Good news carries little significance unless it is on the heals of bad news.
My wife and I have a few TV shows that we watch regularly (other than sports, which I watch and she sleeps to). We love Criminal Minds, which we look forward to every Wednesday night. But we also love to watch reruns of The King of Queens, because, well, Kevin James. The dude is just too funny. The more of the sitcom that you watch, the more you learn about Kevin James’ character, Doug Heffernan, and his family. One thing that you begin to realize over time is that Doug and his parents cannot handle bad news.
In one particular episode, Doug and his wife, Carrie, visit Doug’s parents in Florida. While there, the couple is greeted by a lively and beloved family dog, Rocky. The mini family reunion is going well until they all begin watching home videos from when Doug was a kid and you start to realize that the old family dog is, well, just a little too old. In the video, the family is celebrating the Bicentennial with a backyard barbecue featuring, you guessed it, Doug and Rocky. The problem is that if the dog in the video was the same as the dog in Doug’s lap, the dog would be over thirty years old!
Evidently, Rocky had died, but not only that, his replacement dog had died two times over! The Rocky he was playing with in Florida was the third replacement of the original Rocky! Carrie learns very quickly that the Heffernans hide bad news in order to avoid awkward conversations and keep from upsetting anyone. They sweep everything under the rug, or in this case, bury everything in the backyard!
It is tempting for Christians to take this same sweep-under-the-rug mentality when it comes to sin. Evangelism is hard because it involves telling someone that he or she is a sinner. This is why evangelism is often defined as a “conversation between two nervous people.” The awkwardness involved in sharing the gospel is so thick you could cut it. I have at times felt so awkward while sharing the gospel that I could barely stand up after the conversation was over. It felt more like torture than the positive spin we often try to put on evangelism.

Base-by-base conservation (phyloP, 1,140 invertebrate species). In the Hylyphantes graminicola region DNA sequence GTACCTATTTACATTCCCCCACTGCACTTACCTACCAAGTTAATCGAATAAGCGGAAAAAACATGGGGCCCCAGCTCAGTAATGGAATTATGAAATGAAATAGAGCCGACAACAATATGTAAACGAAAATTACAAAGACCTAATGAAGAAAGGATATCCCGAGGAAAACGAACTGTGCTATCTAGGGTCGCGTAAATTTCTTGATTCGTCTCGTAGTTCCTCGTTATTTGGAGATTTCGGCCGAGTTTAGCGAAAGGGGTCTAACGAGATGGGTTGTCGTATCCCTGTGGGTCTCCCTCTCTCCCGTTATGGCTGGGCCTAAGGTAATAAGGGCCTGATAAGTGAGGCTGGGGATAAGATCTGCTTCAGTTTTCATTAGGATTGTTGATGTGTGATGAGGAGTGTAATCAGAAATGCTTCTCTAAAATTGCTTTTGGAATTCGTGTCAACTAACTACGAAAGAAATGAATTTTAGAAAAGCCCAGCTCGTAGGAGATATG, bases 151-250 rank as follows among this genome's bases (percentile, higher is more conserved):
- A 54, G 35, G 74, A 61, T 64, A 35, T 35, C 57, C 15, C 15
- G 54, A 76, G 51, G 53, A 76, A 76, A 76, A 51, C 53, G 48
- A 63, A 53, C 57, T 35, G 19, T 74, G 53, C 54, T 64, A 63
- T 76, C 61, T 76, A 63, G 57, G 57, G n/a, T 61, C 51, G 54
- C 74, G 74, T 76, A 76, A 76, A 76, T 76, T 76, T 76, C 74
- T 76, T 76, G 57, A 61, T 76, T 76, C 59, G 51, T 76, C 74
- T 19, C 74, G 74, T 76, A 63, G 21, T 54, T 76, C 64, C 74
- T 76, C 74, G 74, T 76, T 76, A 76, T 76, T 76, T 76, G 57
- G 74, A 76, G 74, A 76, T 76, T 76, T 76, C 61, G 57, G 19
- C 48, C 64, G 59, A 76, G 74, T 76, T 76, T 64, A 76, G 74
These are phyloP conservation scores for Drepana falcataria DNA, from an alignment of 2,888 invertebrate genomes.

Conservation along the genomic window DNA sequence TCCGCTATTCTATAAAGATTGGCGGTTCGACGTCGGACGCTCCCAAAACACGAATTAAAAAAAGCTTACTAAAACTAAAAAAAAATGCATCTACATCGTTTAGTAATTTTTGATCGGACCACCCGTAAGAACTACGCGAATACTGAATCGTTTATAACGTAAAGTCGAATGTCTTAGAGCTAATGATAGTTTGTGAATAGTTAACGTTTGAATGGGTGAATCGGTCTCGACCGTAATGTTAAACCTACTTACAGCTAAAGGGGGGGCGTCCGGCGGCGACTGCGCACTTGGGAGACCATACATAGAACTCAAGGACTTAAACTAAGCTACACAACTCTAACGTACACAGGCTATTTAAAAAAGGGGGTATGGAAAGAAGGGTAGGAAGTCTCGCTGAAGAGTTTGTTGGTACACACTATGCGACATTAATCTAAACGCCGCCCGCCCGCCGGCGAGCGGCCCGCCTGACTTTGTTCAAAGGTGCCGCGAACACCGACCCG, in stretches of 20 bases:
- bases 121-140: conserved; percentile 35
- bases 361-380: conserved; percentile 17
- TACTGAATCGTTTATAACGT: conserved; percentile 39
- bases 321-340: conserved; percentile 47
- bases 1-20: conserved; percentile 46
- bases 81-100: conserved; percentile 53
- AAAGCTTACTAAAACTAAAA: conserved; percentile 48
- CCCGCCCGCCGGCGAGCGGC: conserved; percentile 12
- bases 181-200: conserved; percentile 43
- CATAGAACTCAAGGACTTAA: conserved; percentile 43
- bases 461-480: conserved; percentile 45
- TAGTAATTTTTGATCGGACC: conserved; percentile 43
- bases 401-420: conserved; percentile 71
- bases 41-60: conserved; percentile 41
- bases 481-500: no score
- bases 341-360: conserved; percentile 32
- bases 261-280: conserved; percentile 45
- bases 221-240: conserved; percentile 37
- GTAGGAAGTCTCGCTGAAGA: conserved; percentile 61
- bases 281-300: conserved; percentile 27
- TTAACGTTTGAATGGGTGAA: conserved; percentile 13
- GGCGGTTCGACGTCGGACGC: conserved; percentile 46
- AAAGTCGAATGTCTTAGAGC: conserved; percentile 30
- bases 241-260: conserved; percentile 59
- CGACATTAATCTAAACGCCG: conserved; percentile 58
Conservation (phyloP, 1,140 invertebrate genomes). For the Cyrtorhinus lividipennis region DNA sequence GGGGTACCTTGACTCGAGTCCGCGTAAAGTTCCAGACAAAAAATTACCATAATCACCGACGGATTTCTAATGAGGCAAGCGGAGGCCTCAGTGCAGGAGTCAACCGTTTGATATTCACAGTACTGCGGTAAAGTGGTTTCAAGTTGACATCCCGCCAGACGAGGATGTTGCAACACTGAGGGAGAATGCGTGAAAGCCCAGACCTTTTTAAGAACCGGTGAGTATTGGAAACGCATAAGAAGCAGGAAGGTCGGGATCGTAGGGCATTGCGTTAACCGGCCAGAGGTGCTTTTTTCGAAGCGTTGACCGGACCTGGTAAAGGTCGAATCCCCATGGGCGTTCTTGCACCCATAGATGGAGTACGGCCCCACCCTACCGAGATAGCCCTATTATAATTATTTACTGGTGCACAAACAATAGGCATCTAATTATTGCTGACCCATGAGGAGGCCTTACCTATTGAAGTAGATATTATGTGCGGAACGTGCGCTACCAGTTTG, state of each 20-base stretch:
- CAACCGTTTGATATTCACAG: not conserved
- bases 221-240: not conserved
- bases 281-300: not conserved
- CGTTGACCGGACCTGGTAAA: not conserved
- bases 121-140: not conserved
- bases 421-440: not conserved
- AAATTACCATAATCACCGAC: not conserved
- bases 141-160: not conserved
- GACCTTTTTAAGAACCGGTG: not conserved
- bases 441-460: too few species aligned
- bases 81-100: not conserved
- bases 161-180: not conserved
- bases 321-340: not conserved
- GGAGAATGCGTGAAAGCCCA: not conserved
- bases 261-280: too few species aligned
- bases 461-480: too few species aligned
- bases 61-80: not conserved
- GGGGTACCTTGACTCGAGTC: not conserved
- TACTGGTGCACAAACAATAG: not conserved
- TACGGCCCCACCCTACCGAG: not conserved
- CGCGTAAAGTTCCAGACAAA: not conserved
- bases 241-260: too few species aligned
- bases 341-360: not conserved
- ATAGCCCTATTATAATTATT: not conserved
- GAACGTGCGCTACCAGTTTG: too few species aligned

If I can be honest for a minute, I must admit that telling someone that without Jesus they will remain forever lost in their sin is not as appealing as, say, talking about how dominant UK’s defense is. I honestly don’t wake up saying, “Yes, a new day to go tell some friends and strangers that their throats are an open grave and the venom of asps is on their lips (Rom. 3:13). But oh how necessary is this to realize before the gospel can be cherished!
Evangelism is the daily outworking of grace in a child of God to share grace with an enemy of God. It occurs in daily life. From the body shop to the beauty shop, the glory of God’s grace in the gospel extends to sinners. But as glorious as this is, the message of the gospel never reaches the ears of the mechanic or the hair stylist because of a desperate fear of bringing bad news.
Like the Heffernan family, bringing bad news is so uncomfortable that we would much prefer to sweep it under the rug and just focus on positive things. In fact, we are so allergic to bringing bad news that we try to find creative ways to share the gospel without even one mention of sin. We will talk about how God loved us all so much that he sent his Son to die for us. However, if we forget to mention the purpose in this sacrificial love and death, we miss the point of the gospel. If you leave sin out of the equation, you must leave the cross out as well.
The gospel cannot be received as good news until it is preceded by the bad news. Only when we see how dreadful our condition in sin is will we desire a Savior. So, in one way if your experience with evangelism has led to some awkward conversations, you should be encouraged. More than likely, you brought up the reality of sin. The gospel makes no sense without lovingly and winsomely confronting people with the truth that they are sinners in need of a Savior.
Don’t take a sweep-under-the-rug approach to sin. Bringing bad news is incredibly uncomfortable, but it is eternally significant. What does it profit a man to see his friend lose his soul because he gained comfort by not talking about sin? Like a raving maniac waving his arms, running, and yelling to warn drivers of the turned-over semi around a curve, we must willingly risk looking or sounding awkward for the sake of the salvation of lives. The message of the gospel is important enough to sacrifice your sense of comfort. Be awkward for the sake of Christ. Bring bad news to your lost friends because you know how indescribably good the Good News really is.
Mathew Gilbert is a student at Boyce College (B.A. Biblical and Theological Studies). He is the author of the forthcoming book Come to the Well: 50 Meditations to Fuel Your Joy in God (CrossBooks). Mathew lives in London, KY with his wife, Erica, and their dog, Simba. You can follow him on Twitter @Mat_Gilbert.